Public Spend Forum Europe – Public Procurement Highlights From This Week

Public Spend Forum Europe is dedicated to European public sector procurement, and aims to be a global community and knowledge network for public procurement and the public sector market. Around Europe, we are talking about well over a trillion Euros of money from taxpayers and citizens being spent by government and public sector bodies of some sort. Worth doing well, you might consider. So here is a roundup of what we were discussing this week. If you find anything interesting, please click through to the full article:

Human Rights and Public Procurement - International Learning Lab Hits Its Stride

Human Rights is an important topic in public procurement, and the International Learning Lab on Public Procurement and Human Rights was launched last year as a mechanism for raising awareness and offering resources. We outline its work and the parts of its website dedicated to Events,  Thematic Hubs  (four main areas of interest - Electronics, Apparel, International Financial Institutions and Private Security) and Resources. We also offer a quick review of its recently published inaugural report "Public Procurement and Human Rights: A Survey of Twenty Jurisdictions" and provide links.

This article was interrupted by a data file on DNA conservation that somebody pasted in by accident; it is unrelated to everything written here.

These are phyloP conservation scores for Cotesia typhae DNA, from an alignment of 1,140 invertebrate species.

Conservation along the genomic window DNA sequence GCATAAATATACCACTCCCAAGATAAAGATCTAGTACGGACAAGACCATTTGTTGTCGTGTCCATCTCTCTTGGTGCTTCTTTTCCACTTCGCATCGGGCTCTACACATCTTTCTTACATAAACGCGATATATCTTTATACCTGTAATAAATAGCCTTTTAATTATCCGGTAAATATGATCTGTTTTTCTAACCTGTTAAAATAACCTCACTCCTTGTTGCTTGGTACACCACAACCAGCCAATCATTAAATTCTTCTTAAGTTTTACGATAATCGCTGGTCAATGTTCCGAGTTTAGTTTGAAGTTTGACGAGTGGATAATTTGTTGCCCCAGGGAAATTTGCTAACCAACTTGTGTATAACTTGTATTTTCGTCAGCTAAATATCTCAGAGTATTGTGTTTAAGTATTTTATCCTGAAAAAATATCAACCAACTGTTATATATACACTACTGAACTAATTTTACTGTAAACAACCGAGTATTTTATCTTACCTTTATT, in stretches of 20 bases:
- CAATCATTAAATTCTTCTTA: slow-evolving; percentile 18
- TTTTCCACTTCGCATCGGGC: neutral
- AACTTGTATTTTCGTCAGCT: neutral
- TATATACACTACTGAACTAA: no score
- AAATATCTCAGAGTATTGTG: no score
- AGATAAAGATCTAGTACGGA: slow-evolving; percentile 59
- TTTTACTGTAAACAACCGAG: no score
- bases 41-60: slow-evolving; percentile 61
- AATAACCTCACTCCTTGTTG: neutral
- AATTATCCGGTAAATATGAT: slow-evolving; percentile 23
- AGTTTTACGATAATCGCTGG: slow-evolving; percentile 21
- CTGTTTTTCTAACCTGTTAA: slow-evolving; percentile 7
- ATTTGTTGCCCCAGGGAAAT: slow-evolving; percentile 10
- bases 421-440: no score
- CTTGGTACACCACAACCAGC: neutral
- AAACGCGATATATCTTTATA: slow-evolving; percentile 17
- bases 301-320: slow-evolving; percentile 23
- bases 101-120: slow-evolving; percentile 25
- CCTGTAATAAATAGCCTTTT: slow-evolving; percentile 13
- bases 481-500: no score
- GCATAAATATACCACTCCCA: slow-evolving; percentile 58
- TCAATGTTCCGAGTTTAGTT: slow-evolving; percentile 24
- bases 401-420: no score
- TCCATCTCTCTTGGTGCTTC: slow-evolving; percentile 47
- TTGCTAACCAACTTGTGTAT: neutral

Public Procurement Trade-offs: Openness & New Suppliers versus Tried and Tested

We are writing a series on the trade-offs we make in public procurement, and take a look in more detail at the nature of the potential conflicts. We then suggest some steps that public procurement professionals can take to minimise the potential for real issues and problems. In this post we consider openness versus tried-and-tested -- and we are talking about contracting authorities and procurement professionals who want to encourage new suppliers with innovative solutions. However, there is a trade-off: we ask what if these "innovative" firms can't actually deliver the contractual requirements?

Fraudulent Charities and Schools - We Need More Procurement Rigour In Spending Public Money

This is the case of an “academy” school in Bradford, England, where the founder and his associates apparently treated the funds as part of their own resources. In court he was found guilty of four counts of fraud, three counts of false accounting and two counts of obtaining money by deception. Two of his colleagues were found guilty of some charges too related to the school funds. This kind of deception is more common than we might think in most countries - what can we do to make it harder for the unscrupulous, criminal or just incompetent to take money from the state in this sort of manner?

What To Do When ... the person sitting opposite you doesn't want to negotiate!

Continuing our series of best practice advice for your Summer holiday reading, today we look at how to negotiate with the "un-negotiatable." You think the price the supplier has proposed is too expensive, they insist it is fair.  You might be in a battle of wills; you've tried all the tactics. You've tried the 'bargaining' (if you are vying for a larger share of the fixed  'cake'); you may have tried the 'principled negotiation' (more common in the public sector for win-win situations), but still the supplier says "No"! What do you do next? Here are a few tips to consider ...

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